“With IoT, I should be able to use any camera anywhere to its fullest capabilities. That is true IoT. I believe to go and deliver a proper IoT solution is going to be very difficult in our industry.”
While some aspects of these new technologies are still in their infancy, Alkema thinks we are going to see great advancements in these fields within the next two or three years.
However, he says the challenge the IoT really faces is to be able to handle threats outside of traditional security. “As our homes become smarter, as our companies become smarter, the questions that need to be answered are how secure the edge devices that we implement in our organisations are.
“Additionally, we need to effectively manage those threats because these days your security manager or even your risk and compliance manager might not have sufficient knowledge to even understand what threats are out there. It is going to be up to us as vendors, system builders and consultants to actually understand what those threats are and advise our clients and the market effectively.”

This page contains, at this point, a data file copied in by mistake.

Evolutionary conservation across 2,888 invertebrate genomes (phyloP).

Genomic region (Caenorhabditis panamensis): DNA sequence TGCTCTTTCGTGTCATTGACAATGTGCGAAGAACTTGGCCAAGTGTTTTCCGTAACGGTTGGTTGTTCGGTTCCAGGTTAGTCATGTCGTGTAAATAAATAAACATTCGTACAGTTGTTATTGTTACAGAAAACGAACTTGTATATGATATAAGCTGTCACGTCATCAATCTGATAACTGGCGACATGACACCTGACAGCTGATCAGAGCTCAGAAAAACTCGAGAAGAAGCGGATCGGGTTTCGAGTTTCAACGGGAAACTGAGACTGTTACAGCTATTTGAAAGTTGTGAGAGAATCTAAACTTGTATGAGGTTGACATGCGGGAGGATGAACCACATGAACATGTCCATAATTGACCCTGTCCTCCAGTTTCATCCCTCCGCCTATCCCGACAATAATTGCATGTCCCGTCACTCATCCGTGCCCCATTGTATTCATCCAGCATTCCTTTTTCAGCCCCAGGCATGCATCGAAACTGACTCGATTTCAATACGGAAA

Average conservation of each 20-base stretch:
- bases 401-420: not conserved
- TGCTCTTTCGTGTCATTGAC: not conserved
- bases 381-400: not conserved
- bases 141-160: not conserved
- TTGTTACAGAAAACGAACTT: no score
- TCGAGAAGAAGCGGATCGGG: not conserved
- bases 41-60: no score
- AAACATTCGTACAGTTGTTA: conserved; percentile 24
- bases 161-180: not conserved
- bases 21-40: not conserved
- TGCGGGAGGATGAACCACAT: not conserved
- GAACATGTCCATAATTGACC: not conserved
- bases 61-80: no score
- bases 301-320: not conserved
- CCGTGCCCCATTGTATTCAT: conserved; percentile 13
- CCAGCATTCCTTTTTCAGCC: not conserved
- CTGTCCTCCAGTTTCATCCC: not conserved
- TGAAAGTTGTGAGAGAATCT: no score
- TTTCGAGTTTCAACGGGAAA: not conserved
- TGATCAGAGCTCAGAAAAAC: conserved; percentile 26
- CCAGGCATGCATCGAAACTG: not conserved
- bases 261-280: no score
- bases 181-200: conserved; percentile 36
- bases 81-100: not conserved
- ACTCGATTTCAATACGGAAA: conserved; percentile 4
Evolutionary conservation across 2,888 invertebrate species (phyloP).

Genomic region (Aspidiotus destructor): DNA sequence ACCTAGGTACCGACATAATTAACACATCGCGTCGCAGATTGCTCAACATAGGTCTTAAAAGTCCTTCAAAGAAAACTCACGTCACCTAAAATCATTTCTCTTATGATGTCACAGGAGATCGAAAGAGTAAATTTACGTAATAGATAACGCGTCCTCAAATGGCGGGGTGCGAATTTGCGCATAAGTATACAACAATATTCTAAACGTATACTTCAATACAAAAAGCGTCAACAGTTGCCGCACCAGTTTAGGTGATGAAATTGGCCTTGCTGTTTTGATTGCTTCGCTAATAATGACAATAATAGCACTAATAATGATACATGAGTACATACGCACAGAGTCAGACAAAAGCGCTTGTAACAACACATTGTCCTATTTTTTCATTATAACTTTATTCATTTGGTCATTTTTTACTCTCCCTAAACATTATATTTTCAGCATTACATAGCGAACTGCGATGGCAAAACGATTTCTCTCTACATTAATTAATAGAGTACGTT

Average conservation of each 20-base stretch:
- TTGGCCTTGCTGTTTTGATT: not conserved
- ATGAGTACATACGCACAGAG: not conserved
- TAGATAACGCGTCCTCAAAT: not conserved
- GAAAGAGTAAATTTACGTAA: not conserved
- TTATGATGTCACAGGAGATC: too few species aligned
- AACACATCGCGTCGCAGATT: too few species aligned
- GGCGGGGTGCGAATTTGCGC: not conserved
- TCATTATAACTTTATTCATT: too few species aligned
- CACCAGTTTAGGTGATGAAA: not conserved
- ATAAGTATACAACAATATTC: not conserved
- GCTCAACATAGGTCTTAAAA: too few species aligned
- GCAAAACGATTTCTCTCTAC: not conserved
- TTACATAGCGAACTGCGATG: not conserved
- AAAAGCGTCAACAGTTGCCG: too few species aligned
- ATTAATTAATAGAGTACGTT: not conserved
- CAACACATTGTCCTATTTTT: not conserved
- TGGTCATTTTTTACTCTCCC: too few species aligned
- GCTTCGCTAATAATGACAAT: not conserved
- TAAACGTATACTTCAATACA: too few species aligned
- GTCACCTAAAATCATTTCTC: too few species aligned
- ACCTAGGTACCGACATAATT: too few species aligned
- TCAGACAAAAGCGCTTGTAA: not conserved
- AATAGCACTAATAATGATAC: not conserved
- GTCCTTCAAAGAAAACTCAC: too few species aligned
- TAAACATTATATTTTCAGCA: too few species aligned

Cyber issues to consider
Cybersecurity is as important to the surveillance market today as it is to the IT industry. It’s a given that cameras need to be made secure and firmware upgraded to the latest versions as often as they are released, but the management platform is where security should be handled from.
If a company has a cheap camera with no backing or support installed for a non-critical area, this becomes the weakest link. The management system therefore needs to ensure that this camera is functioning and as secure as the others, alerting operators if something out of the ordinary happens. The network environment will also contribute to security if managed switches are used (and managed correctly).